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Smyrna schools return to in-person learning Jan. 11 for students who chose hybrid plan

Ben Mace
Smyrna/Clayton Sun-Times

For students who have chosen hybrid learning, the Smyrna School District will offer in-person classes again starting Monday, Jan. 11.

Students who chose virtual learning will continue with those online classes.

“Given all of the data now available about schools in Delaware, as well as our continued mitigation efforts to make our classrooms safe for everyone, we know that the best place for our children to learn is in each of our schools,” said Superintendent Patrik Williams in a letter to parents and students.

Students at North Smyrna Elementary respond to the teacher’s question during in-person classes in October. After switching to online-only instruction Dec. 7, the Smyrna School District is resuming the hybrid plan with a mix of in-person and online instruction starting Monday, Jan. 11, as recommended by Gov. John Carney, Division of Public Health Director Dr. Karyl Rattay and Secretary of Education. Dr. Susan Bunting.

Hybrid learning includes two days of in-person classes each week. Hybrid students have been divided into two groups, with one group attending school in person Mondays and Tuesdays and the other group attending in person Thursdays and Fridays.

On Wednesdays, schools are closed for cleaning, so only online instruction is available. 

“Of course, those families who have previously selected full virtual instruction will be able to continue in this model with no change," said Williams. "These times demand flexibility, and we will certainly continue to honor the instructional model that each family has chosen.”

Williams referred parents and students to the data on coronavirus cases in the schools, available on the district’s website, https://www.smyrna.k12.de.us.

“As always, please contact your child’s administrative team or any of us in the district office should you have any questions or concerns. We stand ready to assist you,” he said.

Recommended by state officials

The Smyrna School District is following the recommendation to return to hybrid instruction Jan. 11 by Gov. John Carney, Dr. Karyl Rattay, the Director of the Division of Public Health, and Secretary of Education. Dr. Susan Bunting.

In a joint statement Jan. 5, Carney, Rattay and Bunting said, “We do not believe there is a public health reason to close schools. We have spent the past four weeks helping schools try to address the operational challenges they are experiencing. And we can all agree that students learn best when they're in school. For all of these reasons, we are recommending that districts and schools make every effort to return to hybrid learning on Jan. 11.”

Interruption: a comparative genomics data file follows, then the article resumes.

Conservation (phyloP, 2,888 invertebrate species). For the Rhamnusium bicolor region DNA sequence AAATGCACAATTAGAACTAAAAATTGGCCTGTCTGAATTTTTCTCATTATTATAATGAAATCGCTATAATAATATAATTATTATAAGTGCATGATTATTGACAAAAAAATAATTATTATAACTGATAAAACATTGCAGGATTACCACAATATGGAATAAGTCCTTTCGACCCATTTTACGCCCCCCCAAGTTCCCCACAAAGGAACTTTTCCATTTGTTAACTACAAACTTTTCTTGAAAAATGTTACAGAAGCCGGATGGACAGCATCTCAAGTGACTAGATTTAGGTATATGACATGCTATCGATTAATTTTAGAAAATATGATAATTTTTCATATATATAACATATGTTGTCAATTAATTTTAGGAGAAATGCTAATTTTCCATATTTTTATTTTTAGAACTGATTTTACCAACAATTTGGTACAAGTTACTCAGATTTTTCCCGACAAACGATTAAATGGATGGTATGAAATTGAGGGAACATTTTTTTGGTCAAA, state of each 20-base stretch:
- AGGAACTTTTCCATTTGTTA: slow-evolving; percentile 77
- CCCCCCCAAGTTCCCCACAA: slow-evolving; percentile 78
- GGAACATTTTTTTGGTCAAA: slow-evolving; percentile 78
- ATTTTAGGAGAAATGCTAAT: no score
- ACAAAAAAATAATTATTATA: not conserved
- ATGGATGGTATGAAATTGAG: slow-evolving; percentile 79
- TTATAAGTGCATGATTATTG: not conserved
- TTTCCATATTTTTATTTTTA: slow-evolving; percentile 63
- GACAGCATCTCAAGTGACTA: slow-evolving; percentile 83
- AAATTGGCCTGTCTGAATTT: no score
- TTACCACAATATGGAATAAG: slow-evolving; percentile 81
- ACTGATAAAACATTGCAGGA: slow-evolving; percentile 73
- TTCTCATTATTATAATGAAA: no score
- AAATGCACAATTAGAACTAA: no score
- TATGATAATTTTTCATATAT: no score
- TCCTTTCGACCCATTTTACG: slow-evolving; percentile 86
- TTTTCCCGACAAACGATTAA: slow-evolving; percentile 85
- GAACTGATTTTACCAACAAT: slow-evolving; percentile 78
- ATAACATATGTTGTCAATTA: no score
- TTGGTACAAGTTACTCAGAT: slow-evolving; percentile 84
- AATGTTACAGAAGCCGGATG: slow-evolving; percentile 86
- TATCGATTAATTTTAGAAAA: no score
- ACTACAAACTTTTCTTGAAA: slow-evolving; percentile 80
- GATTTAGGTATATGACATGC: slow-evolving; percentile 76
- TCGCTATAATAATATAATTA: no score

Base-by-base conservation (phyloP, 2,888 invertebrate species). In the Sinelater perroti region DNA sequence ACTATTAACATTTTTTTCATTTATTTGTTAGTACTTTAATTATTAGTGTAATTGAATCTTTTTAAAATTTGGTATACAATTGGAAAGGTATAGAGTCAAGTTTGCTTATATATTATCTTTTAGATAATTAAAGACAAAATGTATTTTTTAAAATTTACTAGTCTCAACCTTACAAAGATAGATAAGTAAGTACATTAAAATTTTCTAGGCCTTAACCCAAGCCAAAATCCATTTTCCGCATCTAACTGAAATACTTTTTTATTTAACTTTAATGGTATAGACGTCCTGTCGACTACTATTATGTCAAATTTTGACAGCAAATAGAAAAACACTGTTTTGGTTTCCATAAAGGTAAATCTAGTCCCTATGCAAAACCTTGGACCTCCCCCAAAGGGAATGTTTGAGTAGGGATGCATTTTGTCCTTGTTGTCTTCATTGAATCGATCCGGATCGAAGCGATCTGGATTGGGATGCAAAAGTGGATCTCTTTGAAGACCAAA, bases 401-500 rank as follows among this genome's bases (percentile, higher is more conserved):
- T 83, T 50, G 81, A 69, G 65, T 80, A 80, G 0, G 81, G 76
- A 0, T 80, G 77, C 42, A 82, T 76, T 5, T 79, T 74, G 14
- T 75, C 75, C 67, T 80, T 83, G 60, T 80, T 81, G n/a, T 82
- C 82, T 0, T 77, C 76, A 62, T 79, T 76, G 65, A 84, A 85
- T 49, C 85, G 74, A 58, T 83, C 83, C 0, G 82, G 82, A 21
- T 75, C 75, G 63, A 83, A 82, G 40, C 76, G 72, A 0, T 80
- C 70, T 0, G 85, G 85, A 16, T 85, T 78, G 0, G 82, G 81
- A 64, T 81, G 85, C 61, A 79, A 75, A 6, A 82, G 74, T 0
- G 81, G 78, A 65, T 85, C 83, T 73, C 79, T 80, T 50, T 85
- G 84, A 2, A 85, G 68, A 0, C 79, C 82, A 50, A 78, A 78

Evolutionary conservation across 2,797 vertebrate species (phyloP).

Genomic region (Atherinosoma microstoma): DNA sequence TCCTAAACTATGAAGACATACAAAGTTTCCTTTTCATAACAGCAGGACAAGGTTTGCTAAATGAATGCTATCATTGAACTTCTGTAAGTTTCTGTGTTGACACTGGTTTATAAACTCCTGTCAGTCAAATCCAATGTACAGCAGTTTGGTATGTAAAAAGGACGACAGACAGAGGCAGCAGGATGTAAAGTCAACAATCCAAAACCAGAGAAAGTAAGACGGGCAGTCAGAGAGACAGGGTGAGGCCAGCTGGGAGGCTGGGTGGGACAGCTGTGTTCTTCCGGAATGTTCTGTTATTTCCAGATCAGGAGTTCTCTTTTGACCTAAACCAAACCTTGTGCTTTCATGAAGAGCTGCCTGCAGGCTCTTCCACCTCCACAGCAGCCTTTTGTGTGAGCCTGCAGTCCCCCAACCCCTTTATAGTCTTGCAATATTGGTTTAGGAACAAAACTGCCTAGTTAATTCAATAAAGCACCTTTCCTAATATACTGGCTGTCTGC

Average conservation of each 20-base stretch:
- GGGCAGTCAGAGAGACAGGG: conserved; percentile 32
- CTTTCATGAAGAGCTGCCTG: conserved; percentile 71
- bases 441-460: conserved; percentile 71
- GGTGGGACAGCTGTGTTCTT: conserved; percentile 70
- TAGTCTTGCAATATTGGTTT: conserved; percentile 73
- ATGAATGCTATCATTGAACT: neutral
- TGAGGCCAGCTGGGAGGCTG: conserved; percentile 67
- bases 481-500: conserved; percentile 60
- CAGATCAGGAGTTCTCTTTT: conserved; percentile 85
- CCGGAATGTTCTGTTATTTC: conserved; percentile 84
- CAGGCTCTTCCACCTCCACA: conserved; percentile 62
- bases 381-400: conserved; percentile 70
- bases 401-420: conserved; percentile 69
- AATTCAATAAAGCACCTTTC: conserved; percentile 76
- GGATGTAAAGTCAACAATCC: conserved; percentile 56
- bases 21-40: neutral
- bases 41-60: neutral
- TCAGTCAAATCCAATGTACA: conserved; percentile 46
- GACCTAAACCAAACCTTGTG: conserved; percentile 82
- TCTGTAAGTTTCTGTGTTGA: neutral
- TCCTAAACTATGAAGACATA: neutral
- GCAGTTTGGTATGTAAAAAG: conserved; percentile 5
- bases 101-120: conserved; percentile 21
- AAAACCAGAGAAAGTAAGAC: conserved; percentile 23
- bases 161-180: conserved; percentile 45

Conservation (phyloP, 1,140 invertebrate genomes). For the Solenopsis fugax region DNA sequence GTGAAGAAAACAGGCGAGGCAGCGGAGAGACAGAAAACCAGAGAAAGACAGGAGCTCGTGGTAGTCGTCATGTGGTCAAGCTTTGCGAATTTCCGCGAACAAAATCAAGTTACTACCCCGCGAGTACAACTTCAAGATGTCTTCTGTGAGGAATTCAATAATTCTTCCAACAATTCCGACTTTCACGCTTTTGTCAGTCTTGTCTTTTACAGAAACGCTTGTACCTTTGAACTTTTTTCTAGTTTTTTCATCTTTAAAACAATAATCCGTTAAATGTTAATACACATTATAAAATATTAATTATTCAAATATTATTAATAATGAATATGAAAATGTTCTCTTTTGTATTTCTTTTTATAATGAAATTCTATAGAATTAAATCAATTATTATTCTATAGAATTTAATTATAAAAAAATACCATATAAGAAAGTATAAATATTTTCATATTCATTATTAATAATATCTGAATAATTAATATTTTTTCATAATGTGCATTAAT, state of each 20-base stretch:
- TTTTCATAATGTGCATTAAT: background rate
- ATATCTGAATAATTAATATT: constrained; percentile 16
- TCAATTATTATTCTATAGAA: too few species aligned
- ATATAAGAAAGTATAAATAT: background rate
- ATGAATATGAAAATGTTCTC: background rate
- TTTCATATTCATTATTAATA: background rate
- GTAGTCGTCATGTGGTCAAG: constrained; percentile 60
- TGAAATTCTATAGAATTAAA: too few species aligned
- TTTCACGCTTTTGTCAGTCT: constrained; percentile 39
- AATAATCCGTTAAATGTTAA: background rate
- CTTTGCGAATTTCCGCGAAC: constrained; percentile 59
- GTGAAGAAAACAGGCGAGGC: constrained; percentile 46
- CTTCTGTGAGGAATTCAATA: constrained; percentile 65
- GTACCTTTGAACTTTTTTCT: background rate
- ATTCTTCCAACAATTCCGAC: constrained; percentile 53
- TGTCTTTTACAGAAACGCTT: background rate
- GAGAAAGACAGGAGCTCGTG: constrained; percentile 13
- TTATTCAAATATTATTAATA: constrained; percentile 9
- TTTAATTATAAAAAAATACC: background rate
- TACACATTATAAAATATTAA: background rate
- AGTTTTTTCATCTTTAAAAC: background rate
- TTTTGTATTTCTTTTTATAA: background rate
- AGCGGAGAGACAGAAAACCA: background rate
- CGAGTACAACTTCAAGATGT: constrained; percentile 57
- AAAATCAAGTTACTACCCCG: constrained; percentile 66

They said data from state epidemiologists shows that the vast majority of cases affecting students and staff originated outside of school buildings. The few cases thought to result from in-school spread are frequently observed to be in settings where mask-wearing was not consistently practiced, they said.

State education association leader questions decision

Delaware State Education Association President Stephanie Ingram expressed concerns about the governor’s recommendation and urged school district leaders to choose the best option for their district.

“I wish I could give a simple response to the governor’s latest statement; however, nothing during this pandemic can be easily answered. The short response is that the decision to stay remote or go hybrid remains a local decision,” said Ingram. “The options provided by the governor’s office are just recommendations. School boards and superintendents know their district’s capabilities and make the final decisions concerning their handling of operational, health, and safety concerns and whether they can continue or begin hybrid instruction.”

Ingram said community spread of the virus does impact schools.

“We keep hearing ‘in-person learning is best.’ But, with infection rates increasing, we have seen how the rate of teachers needing to quarantine and the lack of substitutes is affecting in-person learning. We do not believe that environment better serves our students than a consistent remote instruction would,” said Ingram. “We are asking school boards and superintendents to take a hard look at the spread in their communities, carefully consider future operational challenges, and work closely and collaboratively with their local unions before determining if bringing students back into school buildings is the best choice for their district. If there is doubt, we ask that schools remain in the remote setting for the safety of staff and students.”

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